The spirit hissed. “Elemental.”
“This is your last chance,” Anya said. “Get out now. Or I will destroy you.”
The spirit snarled: “Mine.”
Anya sighed. Just once, she wanted one to go out easy. One spirit that hadn’t been aggravated and goaded beyond all reason, one spirit to just go away when she told it to. Nice and quiet, for a change.
She strode down the steps, Sparky flowing before her. Under the steps, the spirit thumped against the risers as she walked, trying to intimidate her. Anya ignored it, descending with an even stride. She would not give it the satisfaction of rattling her.
A board splintered, then broke. Anya stumbled, tripping over the shards of wood. Sparky flung himself across the foot of the stairs, breaking her fall. Her flashlight bounced down the stairs, went dark, and rolled away in the darkness. She landed in a tangle of hot salamander skin and her own boots on the cold concrete floor, unhurt in the glass and pickle juice, but irritated. The only light remaining was Sparky’s glow, dimmer and more diffuse than the flashlight.
The thing under the stairs snickered.
The doorknob at the top of the stairs rattled, but wouldn’t open. The sound of something heavy striking the door echoed like a gunshot. Jules’s voice filtered down through the door. “Anya? You okay?”
“I’m fine,” she answered, picking herself off the floor and brushing glass from her hands and jeans. “Leave us be.”
Sparky orbited around her, a curling mass of light. He hissed, a sound that rippled the loose, mottled skin on his body. Fernlike gills on the sides of his head fanned out, primitive and fearsome. He cast enough light for her to see by, a soft gold light of distant fire.
The basement spirit was stronger than she’d thought. She imagined the owner of the house facing this thing alone, and bristled at its arrogance. Power like that could have crippled or killed the old woman.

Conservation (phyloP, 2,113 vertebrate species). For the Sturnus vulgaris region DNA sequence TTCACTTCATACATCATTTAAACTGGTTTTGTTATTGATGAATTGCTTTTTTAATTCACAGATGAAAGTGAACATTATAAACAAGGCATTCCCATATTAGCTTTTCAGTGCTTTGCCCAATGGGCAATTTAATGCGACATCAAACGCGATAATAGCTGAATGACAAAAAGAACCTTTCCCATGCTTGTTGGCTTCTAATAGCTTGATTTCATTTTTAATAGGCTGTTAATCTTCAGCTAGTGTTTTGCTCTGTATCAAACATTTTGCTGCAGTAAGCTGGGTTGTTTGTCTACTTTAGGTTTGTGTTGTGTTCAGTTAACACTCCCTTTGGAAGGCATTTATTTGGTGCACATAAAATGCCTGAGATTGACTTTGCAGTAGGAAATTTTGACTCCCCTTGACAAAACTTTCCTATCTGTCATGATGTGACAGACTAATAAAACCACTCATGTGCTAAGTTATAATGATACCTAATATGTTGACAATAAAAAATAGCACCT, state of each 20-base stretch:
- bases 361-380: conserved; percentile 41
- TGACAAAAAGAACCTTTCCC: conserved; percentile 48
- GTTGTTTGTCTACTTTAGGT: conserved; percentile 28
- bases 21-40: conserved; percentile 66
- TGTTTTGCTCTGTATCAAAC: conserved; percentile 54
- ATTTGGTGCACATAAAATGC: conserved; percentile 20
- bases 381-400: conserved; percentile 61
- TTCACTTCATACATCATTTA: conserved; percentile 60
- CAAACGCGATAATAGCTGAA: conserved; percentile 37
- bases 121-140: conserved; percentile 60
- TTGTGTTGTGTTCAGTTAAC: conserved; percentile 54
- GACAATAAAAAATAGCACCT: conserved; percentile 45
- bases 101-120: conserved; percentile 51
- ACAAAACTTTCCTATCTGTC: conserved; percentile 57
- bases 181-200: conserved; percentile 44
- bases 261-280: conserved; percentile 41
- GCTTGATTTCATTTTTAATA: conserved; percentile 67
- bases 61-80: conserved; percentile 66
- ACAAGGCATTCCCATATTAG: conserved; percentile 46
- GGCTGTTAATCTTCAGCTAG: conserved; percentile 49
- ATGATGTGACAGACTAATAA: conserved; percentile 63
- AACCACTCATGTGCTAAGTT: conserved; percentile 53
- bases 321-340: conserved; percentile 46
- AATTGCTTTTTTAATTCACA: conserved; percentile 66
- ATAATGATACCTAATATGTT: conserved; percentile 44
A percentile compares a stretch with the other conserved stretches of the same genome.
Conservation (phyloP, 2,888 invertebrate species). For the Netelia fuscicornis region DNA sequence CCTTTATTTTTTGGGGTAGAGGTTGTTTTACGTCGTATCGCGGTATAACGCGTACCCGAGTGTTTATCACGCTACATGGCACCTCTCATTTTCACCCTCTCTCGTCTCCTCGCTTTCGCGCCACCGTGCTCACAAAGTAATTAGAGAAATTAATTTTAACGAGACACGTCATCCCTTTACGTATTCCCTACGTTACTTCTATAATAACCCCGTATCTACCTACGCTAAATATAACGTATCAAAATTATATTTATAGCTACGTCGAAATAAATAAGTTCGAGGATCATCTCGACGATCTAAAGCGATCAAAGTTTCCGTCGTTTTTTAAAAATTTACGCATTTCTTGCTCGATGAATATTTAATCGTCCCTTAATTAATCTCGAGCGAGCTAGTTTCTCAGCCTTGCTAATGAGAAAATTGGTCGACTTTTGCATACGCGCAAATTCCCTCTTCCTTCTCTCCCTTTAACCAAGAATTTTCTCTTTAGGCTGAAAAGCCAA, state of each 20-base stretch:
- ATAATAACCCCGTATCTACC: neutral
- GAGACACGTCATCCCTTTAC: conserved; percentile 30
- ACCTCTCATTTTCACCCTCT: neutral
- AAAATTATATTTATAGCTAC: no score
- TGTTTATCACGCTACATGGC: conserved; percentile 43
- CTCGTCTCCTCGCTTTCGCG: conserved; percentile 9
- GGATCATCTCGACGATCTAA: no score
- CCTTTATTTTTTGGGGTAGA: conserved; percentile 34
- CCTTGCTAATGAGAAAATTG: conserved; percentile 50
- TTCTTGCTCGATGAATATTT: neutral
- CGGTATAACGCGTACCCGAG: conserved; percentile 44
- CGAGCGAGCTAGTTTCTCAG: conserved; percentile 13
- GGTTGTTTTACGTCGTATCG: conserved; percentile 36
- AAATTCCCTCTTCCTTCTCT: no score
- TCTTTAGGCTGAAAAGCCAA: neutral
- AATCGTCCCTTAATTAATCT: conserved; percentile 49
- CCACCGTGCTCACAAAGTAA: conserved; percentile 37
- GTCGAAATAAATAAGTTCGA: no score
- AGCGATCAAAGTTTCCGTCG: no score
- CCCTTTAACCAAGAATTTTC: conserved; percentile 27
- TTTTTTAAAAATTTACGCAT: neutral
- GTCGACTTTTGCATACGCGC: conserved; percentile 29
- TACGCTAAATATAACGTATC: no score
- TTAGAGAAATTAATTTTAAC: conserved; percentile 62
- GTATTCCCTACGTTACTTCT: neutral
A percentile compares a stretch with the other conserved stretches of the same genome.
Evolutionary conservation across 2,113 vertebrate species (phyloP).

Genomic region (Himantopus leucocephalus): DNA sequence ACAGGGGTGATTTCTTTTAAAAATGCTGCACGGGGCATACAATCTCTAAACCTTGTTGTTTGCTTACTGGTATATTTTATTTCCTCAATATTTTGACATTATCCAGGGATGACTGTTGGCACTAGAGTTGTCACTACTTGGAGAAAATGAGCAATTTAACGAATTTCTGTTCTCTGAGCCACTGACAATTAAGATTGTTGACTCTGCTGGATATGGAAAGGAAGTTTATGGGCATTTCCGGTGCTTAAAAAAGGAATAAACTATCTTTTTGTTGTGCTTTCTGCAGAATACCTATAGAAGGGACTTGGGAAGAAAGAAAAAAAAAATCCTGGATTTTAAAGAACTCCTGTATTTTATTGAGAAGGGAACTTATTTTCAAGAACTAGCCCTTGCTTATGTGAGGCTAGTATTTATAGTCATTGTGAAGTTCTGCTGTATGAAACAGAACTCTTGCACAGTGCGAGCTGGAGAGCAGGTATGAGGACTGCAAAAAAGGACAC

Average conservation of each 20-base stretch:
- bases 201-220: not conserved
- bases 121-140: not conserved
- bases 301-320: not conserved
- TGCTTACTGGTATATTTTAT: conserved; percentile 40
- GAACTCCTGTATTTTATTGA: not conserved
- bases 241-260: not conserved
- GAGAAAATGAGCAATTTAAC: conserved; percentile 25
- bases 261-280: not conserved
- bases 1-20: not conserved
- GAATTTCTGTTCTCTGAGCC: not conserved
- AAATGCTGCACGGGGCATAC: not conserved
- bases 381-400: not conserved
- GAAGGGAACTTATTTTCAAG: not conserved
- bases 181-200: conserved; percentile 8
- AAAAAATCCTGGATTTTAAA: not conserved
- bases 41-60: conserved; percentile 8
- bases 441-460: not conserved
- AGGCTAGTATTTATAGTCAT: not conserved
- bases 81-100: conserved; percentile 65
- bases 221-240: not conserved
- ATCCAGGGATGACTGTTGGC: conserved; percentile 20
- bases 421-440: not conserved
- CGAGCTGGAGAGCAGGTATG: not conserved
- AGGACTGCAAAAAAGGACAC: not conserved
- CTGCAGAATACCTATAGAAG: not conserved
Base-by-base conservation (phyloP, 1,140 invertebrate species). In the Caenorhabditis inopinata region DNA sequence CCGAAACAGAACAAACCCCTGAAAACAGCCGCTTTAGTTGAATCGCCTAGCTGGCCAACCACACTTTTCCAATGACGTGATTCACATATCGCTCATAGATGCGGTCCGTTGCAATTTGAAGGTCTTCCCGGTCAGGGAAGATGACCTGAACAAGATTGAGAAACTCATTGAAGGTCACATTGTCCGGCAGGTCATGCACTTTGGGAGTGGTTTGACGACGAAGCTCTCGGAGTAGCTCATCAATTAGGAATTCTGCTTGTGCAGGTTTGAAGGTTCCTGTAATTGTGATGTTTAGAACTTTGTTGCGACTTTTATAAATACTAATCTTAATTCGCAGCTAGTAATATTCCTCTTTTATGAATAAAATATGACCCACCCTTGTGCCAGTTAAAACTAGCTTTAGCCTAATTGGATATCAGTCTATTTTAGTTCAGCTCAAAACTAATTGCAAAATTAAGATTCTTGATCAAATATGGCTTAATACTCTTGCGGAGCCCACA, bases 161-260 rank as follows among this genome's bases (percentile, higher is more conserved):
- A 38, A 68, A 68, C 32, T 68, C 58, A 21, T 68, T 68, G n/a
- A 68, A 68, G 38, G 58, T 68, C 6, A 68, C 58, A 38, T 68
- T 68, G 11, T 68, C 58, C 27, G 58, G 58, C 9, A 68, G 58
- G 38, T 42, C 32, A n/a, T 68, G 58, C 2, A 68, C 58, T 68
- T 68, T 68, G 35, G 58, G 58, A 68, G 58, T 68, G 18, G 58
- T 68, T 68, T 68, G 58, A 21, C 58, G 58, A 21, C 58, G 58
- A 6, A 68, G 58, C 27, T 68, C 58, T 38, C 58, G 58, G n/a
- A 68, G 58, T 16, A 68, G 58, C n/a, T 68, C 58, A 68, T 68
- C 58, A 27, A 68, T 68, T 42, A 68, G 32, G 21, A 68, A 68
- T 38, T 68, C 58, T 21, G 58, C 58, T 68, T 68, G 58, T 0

As for what it had done to the pickles. . . blasphemy.
Anya rounded the corner to peer under the stairs and her breath snagged in her throat. The knot of darkness under the steps radiated cold, smacking her as if she’d just opened a door and stepped outside into winter. Her warm breath steamed as she exhaled, and she put her hands on her hips, staring at the old-fashioned soda pop machine underneath the stairs. It was scarred and dented, painted with a picture of a perky woman in sunglasses and a head scarf holding a glass bottle. Flowing white script exhorted customers to “Drink up!” The coin slot stated that pop was ten cents. This forgotten antique would have been worth a fortune at auction, but it also made a very nice home for a malevolent spirit.
Anya kicked the picture of the smiling woman. “You. Get the hell out of there.” She was tired, smelled like pickles, and was beginning to get pissed. She had an early shift in the morning and should be safely in dreamland, not beating up on a pop machine.
The machine spat out a glass soda bottle. It exploded against the floor like a small grenade. Anya jumped back. Cold, sticky fluid splashed over her boot.
Within the machine, she could hear more glass bottles ratcheting into position. Sparky shoved her behind the workbench as a volley of glass shattered against the cinder-block wall and the raw wood surface of the bench. Bolts and screws clattered off the table in a metallic rain, plinking as they dripped to the floor. Sparky’s head peeped over a drill press, tail lashing.
Anya growled, “Enough of these tantrums.”
When the machine clicked empty, Anya and Sparky leaped from behind the workbench to charge the machine. The machine rattled, rocking back and forth. From the corner of her eye, Anya could see that it wasn’t plugged in—the cord lay coiled on the floor. Sparky snapped at the cord that slithered to life, curling across the cement.
Anya slapped her left hand to the cold surface of the machine, pressed her right to her heart. She felt a familiar heat swell in her chest, felt it burn in her throat. She breathed it in, allowing it to rise and suffuse her, feeling it crackle in her hands as the unearthly glow washed over her. Her amber aura expanded, winged out like a cloak, and a hole opened above her heart. The flame inside her roared, reaching for the pathetic, pickle-smashing ghost.